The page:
Merchandise on the Band's Roots: "My Whole Life Is a Weird Florida Story"
Merchandise are quickly gaining traction outside of Florida.
Photo by Drew Reynolds
Days before Merchandise’s debut performance at Gramps and weeks before the release of the band's new album A Corpse Wired for Sound, we got the chance to talk to lead singer Carson Cox about the state of his buzz-worthy little Florida band.
Merchandise, originally from Tampa, has been touring the world as ambassadors to South Florida's music scene for the past few years. After 2012's breakthrough album Children of Desire, the band was signed by the iconic record label 4AD, and the group's latest single “Lonesome Sound” was just featured by Pitchfork as a Best New Track.
The band performs at Gramps this Thursday and will be stopping by Fort Lauderdale's Radio-Active Records tonight, September 21, at 6:30 p.m. for a free acoustic set.
Merchandise is a charismatic bunch with a punk attitude and might just be the next big thing coming out of the Sunshine State. But enough from us. Let's hear what Cox has to say.
New Times: You have been together since 2008. What has been the biggest challenge that you faced as a band so far?
Carson Cox: Continuing through the changes in life — from being a child to being an adult. Life changes, but you have to wake up and play music and keep on going. That’s a pretty big challenge.
I agree. Here in Miami, there are more and more new live bands playing every weekend.
I hope so. Electronic music will always be popular in Miami because — beside the people from Miami — you have many people from Europe, South America — all these places where house music is very popular.
How was the transition from being an independent band to being signed to 4AD? What were some changes that you noticed?
I think a lot changes, but maybe not so much of the core or essence of the band. Some things became easier and some things harder. I think it got easier for us to travel and play abroad, but it became harder to identify us within an audience. Most music audiences or media want to simplify you to a category because of sales. They need to be able to sell what you are doing. If you don’t want to fit into that — or if you can’t — it’s hard to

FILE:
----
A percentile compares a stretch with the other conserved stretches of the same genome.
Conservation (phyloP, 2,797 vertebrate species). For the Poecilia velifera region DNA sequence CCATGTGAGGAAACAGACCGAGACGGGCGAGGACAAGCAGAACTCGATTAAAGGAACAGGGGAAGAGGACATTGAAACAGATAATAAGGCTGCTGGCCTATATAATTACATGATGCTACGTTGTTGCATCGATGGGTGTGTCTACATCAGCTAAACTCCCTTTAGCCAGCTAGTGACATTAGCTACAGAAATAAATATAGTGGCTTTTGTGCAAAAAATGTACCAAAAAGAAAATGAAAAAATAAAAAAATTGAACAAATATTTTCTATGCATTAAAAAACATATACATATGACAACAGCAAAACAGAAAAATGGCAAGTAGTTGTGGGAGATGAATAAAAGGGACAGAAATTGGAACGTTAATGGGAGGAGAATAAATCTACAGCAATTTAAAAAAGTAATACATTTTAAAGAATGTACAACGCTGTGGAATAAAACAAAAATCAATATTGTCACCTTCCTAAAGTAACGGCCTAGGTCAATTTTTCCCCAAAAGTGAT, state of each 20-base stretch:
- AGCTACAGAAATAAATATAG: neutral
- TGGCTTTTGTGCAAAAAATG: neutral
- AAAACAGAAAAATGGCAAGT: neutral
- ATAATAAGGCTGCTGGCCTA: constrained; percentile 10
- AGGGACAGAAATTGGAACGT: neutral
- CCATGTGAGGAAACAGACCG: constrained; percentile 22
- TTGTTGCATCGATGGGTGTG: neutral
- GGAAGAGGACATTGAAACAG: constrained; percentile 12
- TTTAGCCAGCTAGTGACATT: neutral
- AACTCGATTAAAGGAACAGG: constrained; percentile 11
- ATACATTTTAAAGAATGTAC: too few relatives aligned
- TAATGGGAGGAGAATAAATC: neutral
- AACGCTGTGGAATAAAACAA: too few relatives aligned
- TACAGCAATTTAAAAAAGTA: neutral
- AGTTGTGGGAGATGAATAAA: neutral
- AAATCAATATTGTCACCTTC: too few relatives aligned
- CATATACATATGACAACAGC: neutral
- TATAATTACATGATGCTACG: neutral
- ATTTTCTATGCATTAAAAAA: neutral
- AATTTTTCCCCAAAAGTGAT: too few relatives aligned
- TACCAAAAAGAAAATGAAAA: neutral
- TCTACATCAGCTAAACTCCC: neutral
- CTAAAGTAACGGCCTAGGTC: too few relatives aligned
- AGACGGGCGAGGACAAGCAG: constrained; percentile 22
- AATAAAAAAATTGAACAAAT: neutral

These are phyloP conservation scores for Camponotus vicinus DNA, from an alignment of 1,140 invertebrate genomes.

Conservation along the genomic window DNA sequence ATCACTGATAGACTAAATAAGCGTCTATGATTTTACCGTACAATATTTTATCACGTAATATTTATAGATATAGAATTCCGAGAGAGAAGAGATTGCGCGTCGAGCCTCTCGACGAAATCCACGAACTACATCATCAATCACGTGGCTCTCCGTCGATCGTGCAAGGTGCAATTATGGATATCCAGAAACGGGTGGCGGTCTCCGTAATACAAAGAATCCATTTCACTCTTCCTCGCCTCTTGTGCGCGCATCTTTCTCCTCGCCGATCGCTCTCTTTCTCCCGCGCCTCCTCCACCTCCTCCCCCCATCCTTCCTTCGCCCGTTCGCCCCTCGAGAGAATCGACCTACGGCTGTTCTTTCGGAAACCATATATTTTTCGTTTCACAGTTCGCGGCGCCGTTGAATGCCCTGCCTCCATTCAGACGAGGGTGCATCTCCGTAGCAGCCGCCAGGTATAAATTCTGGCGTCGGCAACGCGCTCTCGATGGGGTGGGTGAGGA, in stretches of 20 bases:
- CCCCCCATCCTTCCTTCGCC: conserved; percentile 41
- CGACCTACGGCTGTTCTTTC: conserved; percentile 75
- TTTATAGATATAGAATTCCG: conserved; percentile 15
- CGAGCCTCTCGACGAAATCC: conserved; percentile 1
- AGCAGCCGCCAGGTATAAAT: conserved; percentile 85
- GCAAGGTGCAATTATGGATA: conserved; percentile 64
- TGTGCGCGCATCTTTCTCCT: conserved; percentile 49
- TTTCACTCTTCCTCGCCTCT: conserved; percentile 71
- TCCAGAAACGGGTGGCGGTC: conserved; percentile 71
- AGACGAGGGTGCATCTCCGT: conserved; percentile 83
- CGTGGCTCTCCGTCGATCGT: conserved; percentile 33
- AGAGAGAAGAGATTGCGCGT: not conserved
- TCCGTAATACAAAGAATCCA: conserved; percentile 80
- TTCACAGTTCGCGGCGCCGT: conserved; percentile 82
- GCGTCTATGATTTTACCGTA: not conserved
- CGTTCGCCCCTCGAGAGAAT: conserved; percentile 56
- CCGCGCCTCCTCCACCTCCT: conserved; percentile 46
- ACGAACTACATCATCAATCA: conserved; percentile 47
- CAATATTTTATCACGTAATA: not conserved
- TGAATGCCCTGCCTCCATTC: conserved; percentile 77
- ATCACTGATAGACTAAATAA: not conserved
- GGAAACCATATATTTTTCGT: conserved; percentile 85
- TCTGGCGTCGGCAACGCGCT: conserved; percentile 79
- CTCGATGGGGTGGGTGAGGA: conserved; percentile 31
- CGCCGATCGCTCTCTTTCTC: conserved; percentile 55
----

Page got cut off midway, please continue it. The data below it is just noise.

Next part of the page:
You recently released a new single, "Lonesome Sound." The track will be included
You are always very honest with your lyrics, so I wonder how you feel when you are playing a song in front of a new audience. Are you ever afraid of being judged?
Last year you released a collaborative 7" with Dum Dum Girls. With what other artist/band would you like to collaborate with in the near future?
I don’t know. That collaboration was very fun. It kind of came out of nowhere. I’ve been friends of Kristin for a little while, and we have talked about doing something together, and it kind of grew out of a moment. I think if we did a collaboration with somebody else, it will have to present itself. I’m pretty open-minded in terms of writing. I like production a lot. I produced for other people. I honestly kind of like just playing with my band, so I don’t think about collaborations that often.
You will be touring Florida for the next couple of weeks. Have the weird stories and overall weirdness of this state influenced your music in any form?
I would say my whole life is a weird Florida story, from birth to death — even if I don’t die in Florida. I think there is something about Florida that most people don’t understand. It’s more like a mix of South America and America and a whole global community, combined with a lot of meth and bad decisions and a lot of invisible rednecks. I think, for sure, it's the strangest little place that has always been a part of my life. I guess people always read stories in the news about Florida and think it’s Russia or some weird place in the world. It’s strange, but it’s the kind of strange that I have always been attracted to, and whether I’m here or not, I’m always a F
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